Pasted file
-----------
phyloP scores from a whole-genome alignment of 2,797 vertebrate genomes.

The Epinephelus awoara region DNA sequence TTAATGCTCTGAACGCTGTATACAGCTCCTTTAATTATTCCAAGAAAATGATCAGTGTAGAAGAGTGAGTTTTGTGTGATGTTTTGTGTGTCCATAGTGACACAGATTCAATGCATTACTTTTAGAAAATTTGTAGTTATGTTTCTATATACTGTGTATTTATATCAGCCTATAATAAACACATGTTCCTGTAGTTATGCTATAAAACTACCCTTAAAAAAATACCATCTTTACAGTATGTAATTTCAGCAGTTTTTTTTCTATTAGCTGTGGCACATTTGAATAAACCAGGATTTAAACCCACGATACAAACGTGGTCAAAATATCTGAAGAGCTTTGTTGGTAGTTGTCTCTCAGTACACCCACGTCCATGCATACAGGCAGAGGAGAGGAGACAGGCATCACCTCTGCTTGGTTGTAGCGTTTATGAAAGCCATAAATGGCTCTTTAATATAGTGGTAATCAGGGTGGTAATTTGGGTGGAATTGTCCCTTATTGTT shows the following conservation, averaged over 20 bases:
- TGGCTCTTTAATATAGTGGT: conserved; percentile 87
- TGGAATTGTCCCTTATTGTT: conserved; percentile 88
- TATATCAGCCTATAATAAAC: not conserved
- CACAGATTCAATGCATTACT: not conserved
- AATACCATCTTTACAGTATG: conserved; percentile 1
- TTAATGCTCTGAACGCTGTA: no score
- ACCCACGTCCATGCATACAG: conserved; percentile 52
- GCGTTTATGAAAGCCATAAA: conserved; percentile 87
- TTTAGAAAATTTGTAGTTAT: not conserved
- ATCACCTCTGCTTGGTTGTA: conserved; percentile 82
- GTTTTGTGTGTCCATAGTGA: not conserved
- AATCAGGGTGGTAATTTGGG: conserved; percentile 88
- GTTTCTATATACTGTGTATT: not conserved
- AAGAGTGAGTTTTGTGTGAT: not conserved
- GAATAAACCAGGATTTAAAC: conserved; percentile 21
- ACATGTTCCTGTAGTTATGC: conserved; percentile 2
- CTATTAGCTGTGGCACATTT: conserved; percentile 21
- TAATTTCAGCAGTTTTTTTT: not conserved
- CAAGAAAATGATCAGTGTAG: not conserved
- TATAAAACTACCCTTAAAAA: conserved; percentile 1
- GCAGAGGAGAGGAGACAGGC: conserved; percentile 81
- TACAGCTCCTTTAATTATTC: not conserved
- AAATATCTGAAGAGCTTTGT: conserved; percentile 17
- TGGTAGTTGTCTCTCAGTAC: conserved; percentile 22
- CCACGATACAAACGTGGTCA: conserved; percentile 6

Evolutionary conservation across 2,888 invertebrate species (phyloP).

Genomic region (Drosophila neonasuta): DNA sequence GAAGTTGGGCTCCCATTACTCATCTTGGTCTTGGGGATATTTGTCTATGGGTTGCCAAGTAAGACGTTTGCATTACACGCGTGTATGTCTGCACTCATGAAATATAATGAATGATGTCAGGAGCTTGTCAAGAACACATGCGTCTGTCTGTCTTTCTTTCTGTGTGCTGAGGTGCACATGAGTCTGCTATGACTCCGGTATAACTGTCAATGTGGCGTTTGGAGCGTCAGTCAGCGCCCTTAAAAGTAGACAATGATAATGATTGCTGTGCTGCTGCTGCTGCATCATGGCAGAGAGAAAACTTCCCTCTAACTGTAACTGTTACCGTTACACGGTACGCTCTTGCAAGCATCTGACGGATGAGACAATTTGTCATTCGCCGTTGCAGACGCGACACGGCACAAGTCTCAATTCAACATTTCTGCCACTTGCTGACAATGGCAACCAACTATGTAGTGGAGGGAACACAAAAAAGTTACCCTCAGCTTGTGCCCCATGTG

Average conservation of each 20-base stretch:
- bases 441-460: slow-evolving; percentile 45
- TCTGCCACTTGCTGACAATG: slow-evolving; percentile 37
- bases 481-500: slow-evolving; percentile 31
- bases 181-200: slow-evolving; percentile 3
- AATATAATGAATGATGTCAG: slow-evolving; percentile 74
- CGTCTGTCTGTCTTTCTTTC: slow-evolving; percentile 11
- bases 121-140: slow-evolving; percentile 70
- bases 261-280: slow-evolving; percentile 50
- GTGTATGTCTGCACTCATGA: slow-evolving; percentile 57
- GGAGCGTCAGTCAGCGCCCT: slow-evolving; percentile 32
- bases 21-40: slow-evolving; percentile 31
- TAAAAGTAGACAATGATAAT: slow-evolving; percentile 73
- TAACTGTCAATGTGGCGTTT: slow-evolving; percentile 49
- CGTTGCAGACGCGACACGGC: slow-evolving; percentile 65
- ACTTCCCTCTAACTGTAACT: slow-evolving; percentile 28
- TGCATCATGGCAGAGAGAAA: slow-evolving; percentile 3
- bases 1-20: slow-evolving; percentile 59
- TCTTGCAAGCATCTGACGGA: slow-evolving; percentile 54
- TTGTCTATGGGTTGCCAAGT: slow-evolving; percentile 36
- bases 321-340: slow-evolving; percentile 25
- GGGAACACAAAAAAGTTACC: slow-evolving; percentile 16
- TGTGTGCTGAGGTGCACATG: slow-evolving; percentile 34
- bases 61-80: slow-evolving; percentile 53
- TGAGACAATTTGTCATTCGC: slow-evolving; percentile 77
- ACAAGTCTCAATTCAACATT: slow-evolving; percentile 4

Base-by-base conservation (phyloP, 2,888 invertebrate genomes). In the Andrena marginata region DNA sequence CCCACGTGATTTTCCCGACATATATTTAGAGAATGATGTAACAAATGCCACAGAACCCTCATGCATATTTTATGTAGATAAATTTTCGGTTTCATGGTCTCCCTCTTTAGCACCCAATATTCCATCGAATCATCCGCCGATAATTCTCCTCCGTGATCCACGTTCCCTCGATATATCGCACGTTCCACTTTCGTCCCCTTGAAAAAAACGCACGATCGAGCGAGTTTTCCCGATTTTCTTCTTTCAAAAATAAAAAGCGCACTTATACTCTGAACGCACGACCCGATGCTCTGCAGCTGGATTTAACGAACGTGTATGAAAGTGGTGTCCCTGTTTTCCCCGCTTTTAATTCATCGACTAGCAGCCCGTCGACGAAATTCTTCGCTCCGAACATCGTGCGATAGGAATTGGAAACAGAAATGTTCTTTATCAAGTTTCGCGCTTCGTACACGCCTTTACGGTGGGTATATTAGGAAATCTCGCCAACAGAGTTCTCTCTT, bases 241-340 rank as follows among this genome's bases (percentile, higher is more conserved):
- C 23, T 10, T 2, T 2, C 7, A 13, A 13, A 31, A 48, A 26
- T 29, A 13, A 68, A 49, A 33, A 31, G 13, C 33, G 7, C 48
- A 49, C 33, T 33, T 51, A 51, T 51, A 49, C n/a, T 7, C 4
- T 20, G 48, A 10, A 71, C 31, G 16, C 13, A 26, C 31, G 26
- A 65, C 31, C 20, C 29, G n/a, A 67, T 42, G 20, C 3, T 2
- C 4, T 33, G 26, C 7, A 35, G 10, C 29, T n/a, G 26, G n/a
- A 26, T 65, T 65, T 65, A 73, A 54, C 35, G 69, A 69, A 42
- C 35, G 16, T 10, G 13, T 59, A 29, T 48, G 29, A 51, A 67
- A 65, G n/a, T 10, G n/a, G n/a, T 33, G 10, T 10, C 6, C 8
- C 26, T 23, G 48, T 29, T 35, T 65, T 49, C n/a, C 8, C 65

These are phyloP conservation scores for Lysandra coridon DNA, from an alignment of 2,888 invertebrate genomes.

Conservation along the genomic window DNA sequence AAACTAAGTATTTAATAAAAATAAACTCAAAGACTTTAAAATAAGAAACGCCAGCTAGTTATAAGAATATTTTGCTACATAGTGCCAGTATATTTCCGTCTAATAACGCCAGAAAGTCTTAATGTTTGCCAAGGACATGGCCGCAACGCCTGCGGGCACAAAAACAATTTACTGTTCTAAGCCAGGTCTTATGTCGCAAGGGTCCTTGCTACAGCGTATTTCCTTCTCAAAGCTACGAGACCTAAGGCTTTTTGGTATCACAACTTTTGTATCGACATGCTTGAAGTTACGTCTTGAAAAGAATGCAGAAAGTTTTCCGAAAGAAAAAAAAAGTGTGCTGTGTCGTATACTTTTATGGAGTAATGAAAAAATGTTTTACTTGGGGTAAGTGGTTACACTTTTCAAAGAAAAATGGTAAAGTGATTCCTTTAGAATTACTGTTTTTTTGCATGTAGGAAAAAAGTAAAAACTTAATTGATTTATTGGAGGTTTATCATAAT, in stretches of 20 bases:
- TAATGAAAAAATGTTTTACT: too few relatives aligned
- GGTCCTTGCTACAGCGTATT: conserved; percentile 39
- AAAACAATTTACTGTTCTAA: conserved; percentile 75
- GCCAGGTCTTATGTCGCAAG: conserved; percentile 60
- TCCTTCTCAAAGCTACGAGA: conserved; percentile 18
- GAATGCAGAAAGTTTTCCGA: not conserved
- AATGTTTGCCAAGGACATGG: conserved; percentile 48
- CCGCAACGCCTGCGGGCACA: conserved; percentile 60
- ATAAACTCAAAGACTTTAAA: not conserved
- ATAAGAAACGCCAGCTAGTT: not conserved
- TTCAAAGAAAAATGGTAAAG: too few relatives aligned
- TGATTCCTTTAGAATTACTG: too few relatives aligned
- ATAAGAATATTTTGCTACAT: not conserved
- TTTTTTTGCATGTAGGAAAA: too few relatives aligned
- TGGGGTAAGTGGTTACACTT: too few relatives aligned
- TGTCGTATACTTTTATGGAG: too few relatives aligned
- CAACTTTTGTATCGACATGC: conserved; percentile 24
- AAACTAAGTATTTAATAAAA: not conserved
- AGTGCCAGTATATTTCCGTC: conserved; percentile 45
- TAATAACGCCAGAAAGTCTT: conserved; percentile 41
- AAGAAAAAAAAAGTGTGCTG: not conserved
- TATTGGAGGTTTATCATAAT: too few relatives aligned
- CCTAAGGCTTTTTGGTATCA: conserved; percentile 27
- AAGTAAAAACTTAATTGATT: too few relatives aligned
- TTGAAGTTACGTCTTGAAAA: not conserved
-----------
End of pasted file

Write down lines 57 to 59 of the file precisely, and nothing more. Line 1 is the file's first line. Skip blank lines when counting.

- C 23, T 10, T 2, T 2, C 7, A 13, A 13, A 31, A 48, A 26
- T 29, A 13, A 68, A 49, A 33, A 31, G 13, C 33, G 7, C 48
- A 49, C 33, T 33, T 51, A 51, T 51, A 49, C n/a, T 7, C 4